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Saudi Arabia mobilizes for its endangered leopards

Faced with a declining feline population, the Royal Commission for Al-Ula (UCR) and the World Organization for the Conservation of Feral Cats, Panthera, have signed a $20 million contract to save the Saudi Arabian leopards, which have been critically endangered for several years.

According to Dr. Fred Launay, President of Panthéra, there are less than 200 subspecies of leopards in Arabia in 2019. To address this, the Royal Commission for Al-Ula (RCU) signed a $20 million contract with Panthera, the global organization for the conservation of wild cats, to save the Saudi Arabian leopards, which have been critically endangered for several years.


In Ashar, where this contract has been signed, the UCR and Panthera have committed themselves over the next ten years to establish conservation measures for this species and contribute to the development of wildlife in the region.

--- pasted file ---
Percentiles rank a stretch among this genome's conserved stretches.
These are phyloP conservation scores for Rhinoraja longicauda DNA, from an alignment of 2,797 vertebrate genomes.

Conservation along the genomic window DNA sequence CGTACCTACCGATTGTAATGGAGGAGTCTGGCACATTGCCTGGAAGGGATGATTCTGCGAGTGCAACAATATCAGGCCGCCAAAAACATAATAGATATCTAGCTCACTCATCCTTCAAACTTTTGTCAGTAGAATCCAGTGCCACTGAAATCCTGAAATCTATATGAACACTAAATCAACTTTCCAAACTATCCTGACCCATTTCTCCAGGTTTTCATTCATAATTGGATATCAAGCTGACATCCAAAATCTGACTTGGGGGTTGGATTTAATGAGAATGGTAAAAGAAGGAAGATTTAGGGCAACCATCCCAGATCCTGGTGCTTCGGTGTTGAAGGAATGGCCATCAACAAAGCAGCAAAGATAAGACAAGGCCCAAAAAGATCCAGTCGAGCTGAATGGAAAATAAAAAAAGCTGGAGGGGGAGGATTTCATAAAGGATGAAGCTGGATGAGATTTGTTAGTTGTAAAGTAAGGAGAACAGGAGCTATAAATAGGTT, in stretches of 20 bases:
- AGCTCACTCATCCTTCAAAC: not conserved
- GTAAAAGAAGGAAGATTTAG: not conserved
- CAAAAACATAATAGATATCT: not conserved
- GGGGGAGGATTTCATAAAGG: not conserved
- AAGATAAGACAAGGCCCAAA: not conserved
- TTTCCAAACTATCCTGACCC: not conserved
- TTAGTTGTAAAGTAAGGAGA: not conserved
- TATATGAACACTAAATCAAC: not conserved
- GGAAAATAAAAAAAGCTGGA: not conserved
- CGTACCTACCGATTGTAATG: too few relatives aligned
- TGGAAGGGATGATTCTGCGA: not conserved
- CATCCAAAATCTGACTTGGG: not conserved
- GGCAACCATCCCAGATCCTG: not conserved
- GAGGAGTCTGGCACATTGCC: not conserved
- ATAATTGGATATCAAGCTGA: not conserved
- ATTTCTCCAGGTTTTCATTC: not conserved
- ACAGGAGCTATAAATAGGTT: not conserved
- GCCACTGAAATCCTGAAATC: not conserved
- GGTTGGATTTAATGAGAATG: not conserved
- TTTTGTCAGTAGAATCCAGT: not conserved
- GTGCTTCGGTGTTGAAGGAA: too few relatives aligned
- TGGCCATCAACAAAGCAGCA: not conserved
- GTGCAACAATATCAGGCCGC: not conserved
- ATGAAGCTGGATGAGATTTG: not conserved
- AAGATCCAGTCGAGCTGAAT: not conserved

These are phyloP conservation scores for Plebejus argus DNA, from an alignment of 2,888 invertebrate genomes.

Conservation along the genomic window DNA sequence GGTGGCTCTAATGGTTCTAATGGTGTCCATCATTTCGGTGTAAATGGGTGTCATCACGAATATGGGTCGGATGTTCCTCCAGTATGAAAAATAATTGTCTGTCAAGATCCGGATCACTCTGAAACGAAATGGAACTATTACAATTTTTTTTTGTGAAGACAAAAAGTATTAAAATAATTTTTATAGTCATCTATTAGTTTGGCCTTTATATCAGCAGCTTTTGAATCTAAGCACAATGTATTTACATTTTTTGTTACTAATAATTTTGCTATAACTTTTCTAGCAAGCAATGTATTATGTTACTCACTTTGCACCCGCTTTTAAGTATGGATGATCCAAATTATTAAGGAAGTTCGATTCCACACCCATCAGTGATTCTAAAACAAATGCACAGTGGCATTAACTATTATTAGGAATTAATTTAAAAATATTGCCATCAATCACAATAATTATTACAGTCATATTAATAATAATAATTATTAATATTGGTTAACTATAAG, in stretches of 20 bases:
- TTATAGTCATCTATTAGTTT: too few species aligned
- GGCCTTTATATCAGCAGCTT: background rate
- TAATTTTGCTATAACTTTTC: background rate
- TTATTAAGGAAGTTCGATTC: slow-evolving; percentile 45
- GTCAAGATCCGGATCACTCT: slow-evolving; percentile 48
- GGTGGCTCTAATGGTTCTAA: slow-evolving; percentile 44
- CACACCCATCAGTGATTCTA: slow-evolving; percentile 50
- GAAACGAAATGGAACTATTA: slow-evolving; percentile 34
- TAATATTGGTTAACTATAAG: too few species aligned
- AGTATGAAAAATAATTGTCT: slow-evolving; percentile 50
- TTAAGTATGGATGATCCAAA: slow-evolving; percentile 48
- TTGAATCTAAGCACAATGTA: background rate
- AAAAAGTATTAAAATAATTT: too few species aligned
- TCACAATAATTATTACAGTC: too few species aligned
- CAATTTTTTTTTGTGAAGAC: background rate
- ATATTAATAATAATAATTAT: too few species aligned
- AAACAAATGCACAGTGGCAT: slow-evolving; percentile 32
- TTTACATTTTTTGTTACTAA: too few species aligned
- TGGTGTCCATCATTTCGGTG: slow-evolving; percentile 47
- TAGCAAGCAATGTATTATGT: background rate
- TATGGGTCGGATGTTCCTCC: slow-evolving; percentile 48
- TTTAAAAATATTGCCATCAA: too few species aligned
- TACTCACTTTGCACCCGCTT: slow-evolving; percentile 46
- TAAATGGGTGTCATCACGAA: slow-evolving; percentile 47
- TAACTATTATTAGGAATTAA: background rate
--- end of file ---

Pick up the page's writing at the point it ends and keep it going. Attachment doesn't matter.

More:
“The signing of the agreement marks a major step forward in our shared ambitions to reintroduce the Arab leopard population to the region and to partner with global partners to support the preservation of these populations… It is our duty to protect, conserve and increase the population size so that this species does not become a historical low point,”
Prince Badr bin Abdullah Bin Farhan, Minister of Culture and Governor of the UCR


A contract for a good cause


Through this contract, the UCR and Panthéra have created a global fund focused on protecting and improving remaining wild populations, captive breeding programs, international collaborations, community-based conservation projects, and scientific research to support the future of this rare species.


“To be able to create a future where beautiful Arab leopards can once again walk freely in the Sharaan Nature Reserve we are developing is a dream we cannot wait for. Such a beautiful natural landscape like Al-Ula is an ideal home for some of the most beautiful animals in the world,”
Amr Al-Madani, President of URC